The Emperor of Any Place is one of those novels that took me totally by surprise and my only regret is that I can't have the pleasure of reading it for the first time again, but I will be re-reading it soon.

The Emperor of Any Place will be available on October 13, 2015.

This book is recommended for readers age 13+
This book was an EARC received from NetGalley

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7. Review & Epic Giveaway: THE ELEMENTAL TRILOGY Featuring THE IMMORTAL HEIGHTS by Sherry Thomas

Review by Andye The Burning Sky & The Perilous Sea by Sherry Thomas The Burning Sky opens with an amazing introduction that hooked me immediately, and I loved every single page that came after.  It was magical!  I almost felt a Harry Potterishness about this world. There was magic and mystery and a beautiful slow romance. I just can't begin to describe the depths of my love for this series

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8. Illustrating “The Hole Story of Kirby the Sneak and Arlo the True”

Summary: This blog post covers a book project that I worked on from the end of 2014 to the beginning of 2105. I was hired to create a cover illustration and a number of black and white interior illustrations for the book The Hole Story of Kirby the Sneak and Arlo the True.

via Studio Bowes Art Blog at http://ift.tt/1h8AfKg

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9. Six of Crows: blog tour + giveaway

When I heard that Leigh Bardugo was writing a spinoff duology set in the Grishaverse, I was hopping with excitement. Every reviewer at The Midnight Garden is a huge fan of the Grisha trilogy, but there’s always a fear that accompanies such news as well. The story of six outcasts who try to pull off a dangerous heist sounded fantastic–but could anything live up to the original stories? I’m so relieved–and thrilled–and astonished to find that Six of Crows surpasses its venerable origins. This book is superbly crafted from start to finish; its plotting deliberate, its world-building immersive, and its characterizations complex. From snow-covered fields to salty docks to the grandeur of the ice court, this world feels richly detailed , and I love the thrilling use of magic as well as the crazily inventive action sequences. Not to mention a fully diverse set of people and smart, witty dialogue!... Read more »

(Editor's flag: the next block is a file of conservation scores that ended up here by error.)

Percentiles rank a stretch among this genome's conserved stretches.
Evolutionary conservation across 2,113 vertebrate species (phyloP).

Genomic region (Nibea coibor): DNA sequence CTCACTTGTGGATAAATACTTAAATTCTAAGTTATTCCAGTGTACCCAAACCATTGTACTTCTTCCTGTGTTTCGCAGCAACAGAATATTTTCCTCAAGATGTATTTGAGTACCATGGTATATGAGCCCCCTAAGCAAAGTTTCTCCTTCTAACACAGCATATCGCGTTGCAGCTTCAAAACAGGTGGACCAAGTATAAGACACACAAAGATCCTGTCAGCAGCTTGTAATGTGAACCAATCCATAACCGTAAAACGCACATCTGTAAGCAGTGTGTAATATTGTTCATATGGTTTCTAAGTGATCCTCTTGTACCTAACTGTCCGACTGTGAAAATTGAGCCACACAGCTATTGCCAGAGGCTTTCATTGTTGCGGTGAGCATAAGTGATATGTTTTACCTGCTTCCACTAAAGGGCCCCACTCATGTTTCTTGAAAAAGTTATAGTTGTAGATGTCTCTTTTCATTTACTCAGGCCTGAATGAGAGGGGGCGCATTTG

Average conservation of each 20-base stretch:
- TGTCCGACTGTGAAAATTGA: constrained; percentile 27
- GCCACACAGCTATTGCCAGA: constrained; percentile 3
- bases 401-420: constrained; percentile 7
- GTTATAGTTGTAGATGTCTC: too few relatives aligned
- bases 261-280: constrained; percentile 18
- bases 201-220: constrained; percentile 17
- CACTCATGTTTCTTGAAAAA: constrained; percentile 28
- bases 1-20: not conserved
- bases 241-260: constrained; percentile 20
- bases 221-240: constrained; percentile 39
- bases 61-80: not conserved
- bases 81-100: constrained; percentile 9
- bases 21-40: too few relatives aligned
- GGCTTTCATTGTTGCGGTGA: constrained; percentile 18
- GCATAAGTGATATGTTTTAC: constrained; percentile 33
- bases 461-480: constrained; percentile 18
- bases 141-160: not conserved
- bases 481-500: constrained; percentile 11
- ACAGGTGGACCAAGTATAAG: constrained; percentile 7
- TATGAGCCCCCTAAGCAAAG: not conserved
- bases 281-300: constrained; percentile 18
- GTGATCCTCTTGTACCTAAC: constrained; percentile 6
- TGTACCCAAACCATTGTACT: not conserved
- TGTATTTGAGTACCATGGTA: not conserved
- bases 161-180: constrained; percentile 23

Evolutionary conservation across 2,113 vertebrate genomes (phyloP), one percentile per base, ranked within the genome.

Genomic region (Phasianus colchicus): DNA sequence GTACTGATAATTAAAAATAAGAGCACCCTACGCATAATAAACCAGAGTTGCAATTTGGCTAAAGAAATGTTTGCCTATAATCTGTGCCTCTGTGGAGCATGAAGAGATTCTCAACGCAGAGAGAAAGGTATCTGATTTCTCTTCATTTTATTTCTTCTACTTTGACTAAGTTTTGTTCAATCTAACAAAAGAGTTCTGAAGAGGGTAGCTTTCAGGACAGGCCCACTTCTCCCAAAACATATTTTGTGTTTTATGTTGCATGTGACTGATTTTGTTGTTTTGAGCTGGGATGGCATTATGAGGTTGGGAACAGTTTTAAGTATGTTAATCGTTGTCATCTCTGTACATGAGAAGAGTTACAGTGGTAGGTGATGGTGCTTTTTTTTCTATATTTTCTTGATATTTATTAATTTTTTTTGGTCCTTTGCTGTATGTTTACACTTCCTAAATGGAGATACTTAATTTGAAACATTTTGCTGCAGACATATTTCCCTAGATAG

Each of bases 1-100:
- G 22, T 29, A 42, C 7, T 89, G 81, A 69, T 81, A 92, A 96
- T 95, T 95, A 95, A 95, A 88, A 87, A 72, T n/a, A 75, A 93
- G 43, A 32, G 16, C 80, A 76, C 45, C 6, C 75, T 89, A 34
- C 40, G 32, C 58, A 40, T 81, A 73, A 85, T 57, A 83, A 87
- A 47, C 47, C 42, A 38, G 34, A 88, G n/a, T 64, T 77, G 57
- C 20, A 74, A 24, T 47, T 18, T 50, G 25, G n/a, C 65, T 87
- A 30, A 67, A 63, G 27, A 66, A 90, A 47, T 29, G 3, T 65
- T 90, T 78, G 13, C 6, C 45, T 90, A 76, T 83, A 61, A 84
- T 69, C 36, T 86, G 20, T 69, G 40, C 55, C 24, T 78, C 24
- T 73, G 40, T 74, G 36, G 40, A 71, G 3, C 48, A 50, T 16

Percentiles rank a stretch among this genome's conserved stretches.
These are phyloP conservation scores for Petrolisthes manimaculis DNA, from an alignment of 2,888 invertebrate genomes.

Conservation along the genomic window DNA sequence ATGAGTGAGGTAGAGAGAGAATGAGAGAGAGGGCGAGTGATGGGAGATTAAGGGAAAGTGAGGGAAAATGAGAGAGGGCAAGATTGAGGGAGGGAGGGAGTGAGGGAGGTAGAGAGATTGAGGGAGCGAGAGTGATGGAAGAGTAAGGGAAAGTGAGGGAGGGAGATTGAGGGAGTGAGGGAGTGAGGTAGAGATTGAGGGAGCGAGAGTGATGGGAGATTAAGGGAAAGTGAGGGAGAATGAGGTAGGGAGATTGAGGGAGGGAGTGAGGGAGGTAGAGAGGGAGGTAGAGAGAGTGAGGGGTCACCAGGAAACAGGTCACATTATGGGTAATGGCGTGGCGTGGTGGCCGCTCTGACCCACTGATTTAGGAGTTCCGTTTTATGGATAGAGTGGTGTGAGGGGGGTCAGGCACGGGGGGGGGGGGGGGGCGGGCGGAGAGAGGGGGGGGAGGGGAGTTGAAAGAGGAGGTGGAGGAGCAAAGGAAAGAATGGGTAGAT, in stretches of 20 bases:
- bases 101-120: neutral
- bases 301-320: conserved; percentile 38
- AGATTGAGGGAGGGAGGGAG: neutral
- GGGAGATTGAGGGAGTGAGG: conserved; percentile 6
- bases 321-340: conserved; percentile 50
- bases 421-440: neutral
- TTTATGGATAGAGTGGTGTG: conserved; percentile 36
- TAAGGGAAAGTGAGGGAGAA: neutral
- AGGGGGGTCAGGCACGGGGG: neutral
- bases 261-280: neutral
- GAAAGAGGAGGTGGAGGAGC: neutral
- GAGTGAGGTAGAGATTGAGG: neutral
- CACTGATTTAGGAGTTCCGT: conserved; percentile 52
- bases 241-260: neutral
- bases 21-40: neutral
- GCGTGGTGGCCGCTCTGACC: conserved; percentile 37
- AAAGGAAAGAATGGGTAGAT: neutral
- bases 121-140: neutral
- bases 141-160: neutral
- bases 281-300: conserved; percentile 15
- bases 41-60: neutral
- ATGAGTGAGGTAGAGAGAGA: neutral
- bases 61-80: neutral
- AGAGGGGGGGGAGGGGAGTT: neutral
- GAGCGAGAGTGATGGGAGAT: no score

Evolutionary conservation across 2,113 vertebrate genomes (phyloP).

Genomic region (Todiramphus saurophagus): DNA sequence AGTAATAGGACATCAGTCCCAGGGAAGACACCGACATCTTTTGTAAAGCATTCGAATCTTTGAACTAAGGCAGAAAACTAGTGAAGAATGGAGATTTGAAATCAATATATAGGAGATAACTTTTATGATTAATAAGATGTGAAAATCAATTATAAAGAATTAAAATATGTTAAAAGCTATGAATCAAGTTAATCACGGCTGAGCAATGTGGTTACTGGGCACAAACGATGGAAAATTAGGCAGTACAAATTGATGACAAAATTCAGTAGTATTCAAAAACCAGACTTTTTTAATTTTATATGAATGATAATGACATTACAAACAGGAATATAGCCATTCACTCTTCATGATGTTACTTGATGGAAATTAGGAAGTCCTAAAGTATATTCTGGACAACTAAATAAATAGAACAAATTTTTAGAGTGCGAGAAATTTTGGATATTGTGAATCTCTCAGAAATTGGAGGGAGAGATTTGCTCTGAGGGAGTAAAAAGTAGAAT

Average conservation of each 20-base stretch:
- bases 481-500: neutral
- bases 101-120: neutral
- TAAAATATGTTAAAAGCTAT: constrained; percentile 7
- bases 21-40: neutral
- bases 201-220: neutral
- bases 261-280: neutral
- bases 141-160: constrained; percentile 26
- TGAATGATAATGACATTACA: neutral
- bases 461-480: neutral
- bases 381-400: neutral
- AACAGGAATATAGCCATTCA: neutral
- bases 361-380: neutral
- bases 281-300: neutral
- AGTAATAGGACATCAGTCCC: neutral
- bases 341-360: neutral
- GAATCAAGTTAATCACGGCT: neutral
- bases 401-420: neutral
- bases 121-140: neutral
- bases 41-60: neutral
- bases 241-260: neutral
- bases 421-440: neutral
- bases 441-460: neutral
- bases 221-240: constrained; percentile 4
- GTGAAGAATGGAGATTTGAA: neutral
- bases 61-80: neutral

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10. many props to fine art america...

for they did it again! have yet to find a better vendor for tote bags than these guys. these bags are GORGEOUS!!! color, spot on. the image fills up the whole entire bag, which is available in THREE different sizes. perfect for anything and everything.

big believer in giving credit where credit is due...and this one is well deserved.

thanks, fine art america for putting out yet another fabulous product! one happy little artist here!

{ps and btw, sun glare not included. ;) }

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11. Crenshaw, by Katherine Applegate -- keeping hold of hope through hard times (ages 8-11)

I find that my students particularly respond to books that touch their hearts, that talk honestly about how kids can survive through difficult times, about how we can keep hold of hope even though everything seems like it's about to crumble around us. I can't wait to share Crenshaw, Katherine Applegate's newest novel, with my students and friends.

by Katherine Applegate
Feiwel and Friends / Macmillan, 2015
Preview at Google Books
Your local library
ages 8-11
*best new book*
Jackson knows that his parents are worried about having enough money for rent. And he's noticed that lately, the cupboards seem pretty bare. But he's a no-nonsense kind of guy, entering 5th grade--the kind of kid who likes to learn all about the facts, not get lost in make believe stories. That's why he's seriously perplexed when he sees a giant cat surfboarding at the beach.